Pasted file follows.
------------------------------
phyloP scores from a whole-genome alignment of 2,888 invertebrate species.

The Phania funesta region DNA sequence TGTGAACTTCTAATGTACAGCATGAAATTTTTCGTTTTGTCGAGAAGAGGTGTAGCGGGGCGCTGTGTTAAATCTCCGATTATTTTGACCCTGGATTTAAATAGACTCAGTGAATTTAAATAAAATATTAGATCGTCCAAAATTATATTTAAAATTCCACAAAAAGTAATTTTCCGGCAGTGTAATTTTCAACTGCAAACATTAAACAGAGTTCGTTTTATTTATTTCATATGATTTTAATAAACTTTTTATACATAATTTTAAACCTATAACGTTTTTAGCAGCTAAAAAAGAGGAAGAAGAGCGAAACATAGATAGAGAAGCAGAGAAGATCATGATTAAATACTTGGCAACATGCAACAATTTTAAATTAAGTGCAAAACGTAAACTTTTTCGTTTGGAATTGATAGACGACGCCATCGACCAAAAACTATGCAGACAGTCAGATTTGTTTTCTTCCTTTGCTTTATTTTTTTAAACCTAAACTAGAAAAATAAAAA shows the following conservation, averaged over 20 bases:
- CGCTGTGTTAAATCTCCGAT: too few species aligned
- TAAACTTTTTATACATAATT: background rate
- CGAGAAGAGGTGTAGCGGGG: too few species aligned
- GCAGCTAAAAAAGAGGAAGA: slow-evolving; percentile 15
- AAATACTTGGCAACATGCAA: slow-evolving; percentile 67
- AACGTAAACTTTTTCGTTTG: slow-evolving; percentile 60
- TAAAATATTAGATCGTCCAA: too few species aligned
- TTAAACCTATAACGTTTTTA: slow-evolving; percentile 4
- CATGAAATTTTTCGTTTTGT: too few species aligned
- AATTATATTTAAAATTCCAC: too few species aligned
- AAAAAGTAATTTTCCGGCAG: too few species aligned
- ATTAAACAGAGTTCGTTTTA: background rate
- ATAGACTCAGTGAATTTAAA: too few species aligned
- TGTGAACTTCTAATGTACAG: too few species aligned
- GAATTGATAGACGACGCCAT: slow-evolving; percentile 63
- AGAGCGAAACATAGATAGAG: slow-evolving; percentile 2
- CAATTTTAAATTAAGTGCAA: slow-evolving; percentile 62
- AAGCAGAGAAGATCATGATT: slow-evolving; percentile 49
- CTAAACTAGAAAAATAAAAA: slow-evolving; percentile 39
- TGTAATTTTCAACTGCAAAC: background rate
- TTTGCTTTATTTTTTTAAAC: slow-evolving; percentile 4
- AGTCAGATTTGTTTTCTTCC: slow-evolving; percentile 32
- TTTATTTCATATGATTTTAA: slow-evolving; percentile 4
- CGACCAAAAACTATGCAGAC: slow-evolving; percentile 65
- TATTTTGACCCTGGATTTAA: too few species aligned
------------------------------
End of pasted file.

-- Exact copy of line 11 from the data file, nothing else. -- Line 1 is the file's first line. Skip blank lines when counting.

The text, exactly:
- CATGAAATTTTTCGTTTTGT: too few species aligned